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MC: Stop teasing him or I’ll smack you

Taemin thinks his dad’s gift for MC is better than the one he made ((he doesn’t know that Jumin actually wrote “From Taemin” on the bouquet tag hhahhaha dorks))

Years later Taemin was able to make better Strawberry Pancakes than Jumin LOL ((++MC probably bought both the “#1 Dad” Mug and “#1 Son” Shirt)

//Late sketchhh! Let’s pretend I uploaded this yesterday hheheh/

Please don’t repost any MM family AU stuff anywhere (including IG)

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These white cooks bragged about stealing recipes from Mexico to start a Portland business

  • There’s a long simmering conversation in the food world about cultural appropriation — about who’s allowed to cook what, and why — but it’s usually a tad more subtle than what Kali Wilgus and Liz “LC” Connelly confessed to Willamette Week in Portland, Oregon.
  • Wilgus and Connelly were profiled by Willamette Week about the delicious handmade tortillas they sell out of a food truck called Kooks Burritos on Cesar Chavez Boulevard in Portland. The duo said they learned their craft from women in Puerto Nuevo, Mexico.
  • “I picked the brains of every tortilla lady there in the worst broken Spanish ever, and they showed me a little of what they did,” Connelly told Willamette Week. “They told us the basic ingredients, and we saw them moving and stretching the dough similar to how pizza makers do before rolling it out with rolling pins. They wouldn’t tell us too much about technique, but we were peeking into the windows of every kitchen, totally fascinated by how easy they made it look. We learned quickly it isn’t quite that easy.”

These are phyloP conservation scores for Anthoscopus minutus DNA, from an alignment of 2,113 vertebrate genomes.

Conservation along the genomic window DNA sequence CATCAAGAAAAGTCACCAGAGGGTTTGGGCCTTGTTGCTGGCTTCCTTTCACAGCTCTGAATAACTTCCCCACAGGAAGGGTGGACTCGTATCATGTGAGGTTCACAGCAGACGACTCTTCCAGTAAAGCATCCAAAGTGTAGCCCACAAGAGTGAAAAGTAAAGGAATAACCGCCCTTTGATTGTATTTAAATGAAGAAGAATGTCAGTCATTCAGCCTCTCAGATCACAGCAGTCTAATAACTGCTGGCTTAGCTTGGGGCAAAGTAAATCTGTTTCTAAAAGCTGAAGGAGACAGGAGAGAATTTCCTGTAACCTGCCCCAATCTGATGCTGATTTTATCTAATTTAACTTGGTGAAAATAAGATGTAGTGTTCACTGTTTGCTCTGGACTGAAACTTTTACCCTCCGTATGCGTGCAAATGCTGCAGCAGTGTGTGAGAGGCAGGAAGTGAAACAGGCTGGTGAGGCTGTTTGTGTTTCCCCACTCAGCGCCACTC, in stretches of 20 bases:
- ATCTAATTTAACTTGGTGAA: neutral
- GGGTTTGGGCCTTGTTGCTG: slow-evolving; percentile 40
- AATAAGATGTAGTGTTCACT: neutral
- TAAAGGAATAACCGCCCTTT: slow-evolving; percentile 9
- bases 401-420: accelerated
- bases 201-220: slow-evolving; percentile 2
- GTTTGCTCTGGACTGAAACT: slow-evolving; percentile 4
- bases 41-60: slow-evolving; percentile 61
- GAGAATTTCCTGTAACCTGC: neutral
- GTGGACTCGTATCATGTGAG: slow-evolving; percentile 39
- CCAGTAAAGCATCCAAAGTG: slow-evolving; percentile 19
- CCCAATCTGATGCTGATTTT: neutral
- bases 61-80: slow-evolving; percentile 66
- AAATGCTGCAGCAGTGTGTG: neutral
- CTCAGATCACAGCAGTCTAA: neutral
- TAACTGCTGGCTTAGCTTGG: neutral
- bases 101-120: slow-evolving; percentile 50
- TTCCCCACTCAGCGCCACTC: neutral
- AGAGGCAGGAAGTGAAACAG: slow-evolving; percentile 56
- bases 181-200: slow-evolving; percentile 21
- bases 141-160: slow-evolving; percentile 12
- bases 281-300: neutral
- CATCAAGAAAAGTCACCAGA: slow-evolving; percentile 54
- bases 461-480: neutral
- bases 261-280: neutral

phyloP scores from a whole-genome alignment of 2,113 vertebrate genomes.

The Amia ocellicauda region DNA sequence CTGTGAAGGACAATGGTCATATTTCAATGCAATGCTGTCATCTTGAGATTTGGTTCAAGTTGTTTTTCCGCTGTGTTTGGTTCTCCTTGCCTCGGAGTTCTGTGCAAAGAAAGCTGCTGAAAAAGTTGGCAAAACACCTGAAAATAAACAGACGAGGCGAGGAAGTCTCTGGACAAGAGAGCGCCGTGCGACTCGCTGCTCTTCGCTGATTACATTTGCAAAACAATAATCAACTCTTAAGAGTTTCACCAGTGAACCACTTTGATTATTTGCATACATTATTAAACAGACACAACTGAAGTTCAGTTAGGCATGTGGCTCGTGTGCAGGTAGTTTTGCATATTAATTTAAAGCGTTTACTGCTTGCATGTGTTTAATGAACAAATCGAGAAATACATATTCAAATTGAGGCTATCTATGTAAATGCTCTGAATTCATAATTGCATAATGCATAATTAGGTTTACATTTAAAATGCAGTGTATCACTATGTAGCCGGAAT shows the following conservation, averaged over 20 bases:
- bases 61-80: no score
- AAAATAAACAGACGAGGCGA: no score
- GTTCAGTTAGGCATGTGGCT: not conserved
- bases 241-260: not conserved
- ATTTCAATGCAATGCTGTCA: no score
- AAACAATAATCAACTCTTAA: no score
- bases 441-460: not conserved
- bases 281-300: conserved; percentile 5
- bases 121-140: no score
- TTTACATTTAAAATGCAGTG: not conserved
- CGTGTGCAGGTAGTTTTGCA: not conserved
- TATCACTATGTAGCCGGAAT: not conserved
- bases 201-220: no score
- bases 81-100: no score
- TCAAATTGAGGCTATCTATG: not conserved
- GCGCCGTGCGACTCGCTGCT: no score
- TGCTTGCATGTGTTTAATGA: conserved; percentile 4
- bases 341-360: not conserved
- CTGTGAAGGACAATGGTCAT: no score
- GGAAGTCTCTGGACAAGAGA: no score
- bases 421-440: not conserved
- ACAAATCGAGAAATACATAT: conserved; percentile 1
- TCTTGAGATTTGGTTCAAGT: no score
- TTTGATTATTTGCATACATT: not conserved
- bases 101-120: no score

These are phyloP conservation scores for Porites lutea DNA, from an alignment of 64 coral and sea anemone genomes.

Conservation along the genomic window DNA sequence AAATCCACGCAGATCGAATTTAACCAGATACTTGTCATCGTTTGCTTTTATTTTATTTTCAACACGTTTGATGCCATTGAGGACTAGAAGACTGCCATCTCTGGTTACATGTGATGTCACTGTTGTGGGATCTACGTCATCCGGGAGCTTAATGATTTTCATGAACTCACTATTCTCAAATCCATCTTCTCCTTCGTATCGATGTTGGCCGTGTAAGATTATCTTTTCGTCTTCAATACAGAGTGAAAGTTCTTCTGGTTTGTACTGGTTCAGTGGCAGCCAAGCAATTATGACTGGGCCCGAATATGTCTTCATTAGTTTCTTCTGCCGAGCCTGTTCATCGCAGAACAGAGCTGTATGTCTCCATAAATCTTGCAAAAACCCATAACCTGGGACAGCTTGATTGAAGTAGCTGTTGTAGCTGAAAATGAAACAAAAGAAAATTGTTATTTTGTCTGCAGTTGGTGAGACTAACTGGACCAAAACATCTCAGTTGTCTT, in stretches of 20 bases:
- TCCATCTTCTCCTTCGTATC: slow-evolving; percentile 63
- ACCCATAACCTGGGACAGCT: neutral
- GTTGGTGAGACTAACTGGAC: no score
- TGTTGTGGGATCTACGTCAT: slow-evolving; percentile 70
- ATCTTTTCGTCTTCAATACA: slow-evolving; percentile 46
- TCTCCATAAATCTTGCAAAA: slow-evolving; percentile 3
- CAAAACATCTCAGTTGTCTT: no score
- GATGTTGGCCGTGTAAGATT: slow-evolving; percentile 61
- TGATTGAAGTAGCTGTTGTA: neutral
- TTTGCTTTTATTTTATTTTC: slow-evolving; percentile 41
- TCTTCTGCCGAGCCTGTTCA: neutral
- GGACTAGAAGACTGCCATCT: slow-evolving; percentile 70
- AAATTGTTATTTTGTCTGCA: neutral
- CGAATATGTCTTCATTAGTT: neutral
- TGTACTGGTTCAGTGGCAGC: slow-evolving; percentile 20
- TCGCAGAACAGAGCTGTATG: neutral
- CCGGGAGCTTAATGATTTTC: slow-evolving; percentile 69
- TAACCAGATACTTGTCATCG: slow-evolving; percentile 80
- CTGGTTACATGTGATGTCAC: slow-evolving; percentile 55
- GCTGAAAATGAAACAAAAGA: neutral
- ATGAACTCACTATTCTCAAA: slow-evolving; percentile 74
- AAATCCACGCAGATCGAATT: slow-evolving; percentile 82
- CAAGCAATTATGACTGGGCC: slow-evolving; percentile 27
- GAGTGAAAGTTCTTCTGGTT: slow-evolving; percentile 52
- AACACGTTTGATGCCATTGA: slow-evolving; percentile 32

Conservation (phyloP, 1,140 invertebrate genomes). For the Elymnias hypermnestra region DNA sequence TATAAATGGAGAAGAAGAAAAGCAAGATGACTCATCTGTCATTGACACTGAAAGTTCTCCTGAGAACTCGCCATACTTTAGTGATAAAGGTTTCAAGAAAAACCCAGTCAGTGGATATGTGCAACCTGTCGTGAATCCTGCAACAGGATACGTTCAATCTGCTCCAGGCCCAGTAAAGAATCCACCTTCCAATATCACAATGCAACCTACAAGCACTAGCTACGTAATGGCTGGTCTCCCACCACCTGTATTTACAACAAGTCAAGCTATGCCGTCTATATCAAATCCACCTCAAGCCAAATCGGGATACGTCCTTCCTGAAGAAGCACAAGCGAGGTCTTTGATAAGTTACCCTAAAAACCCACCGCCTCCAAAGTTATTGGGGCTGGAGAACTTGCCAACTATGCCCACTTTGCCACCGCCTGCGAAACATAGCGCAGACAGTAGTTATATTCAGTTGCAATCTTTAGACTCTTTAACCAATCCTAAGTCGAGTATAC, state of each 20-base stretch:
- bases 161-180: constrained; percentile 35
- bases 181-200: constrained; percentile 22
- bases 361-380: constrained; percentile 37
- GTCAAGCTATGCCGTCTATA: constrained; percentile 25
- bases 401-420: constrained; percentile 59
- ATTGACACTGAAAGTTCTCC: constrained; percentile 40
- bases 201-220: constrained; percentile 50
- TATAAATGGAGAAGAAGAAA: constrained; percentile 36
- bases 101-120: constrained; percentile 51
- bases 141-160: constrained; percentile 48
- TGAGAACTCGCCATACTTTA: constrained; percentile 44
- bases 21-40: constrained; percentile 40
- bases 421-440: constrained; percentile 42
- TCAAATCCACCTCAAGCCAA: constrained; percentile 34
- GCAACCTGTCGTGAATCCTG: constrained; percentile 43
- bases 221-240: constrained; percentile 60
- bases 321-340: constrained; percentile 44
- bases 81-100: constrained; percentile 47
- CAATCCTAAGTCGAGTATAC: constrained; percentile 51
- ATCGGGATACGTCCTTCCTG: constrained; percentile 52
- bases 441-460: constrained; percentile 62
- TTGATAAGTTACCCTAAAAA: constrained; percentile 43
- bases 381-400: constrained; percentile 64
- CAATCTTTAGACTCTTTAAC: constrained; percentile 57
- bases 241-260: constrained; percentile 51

• The problem, of course, is that it’s unclear whether the Mexican women who handed over their recipes ever got anything in return. And now those same recipes are being sold as a delicacy in Portland.  Read more (5/19/17)

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Quintessa Pavilions in Napa Valley

Situated on a ridgeline within the breathtaking 280-acre Quintessa Estate in Napa Valley, the Quintessa Pavilions designed by Walker Warner Architects exemplify the ideal fusion of architecture and nature. Immersed in the landscape and surrounded by vineyard-covered hills, each pavilion is carefully sited to protect visitors from the elements while preserving the surrounding oak trees that naturally shade the area. Built with sustainability in mind, the overall design echoes the existing winery in its environmental sensitivity and industrial material palette that ages and weathers elegantly. The result is three, unique wine tasting pavilions that can be utilized year-round despite the weather.

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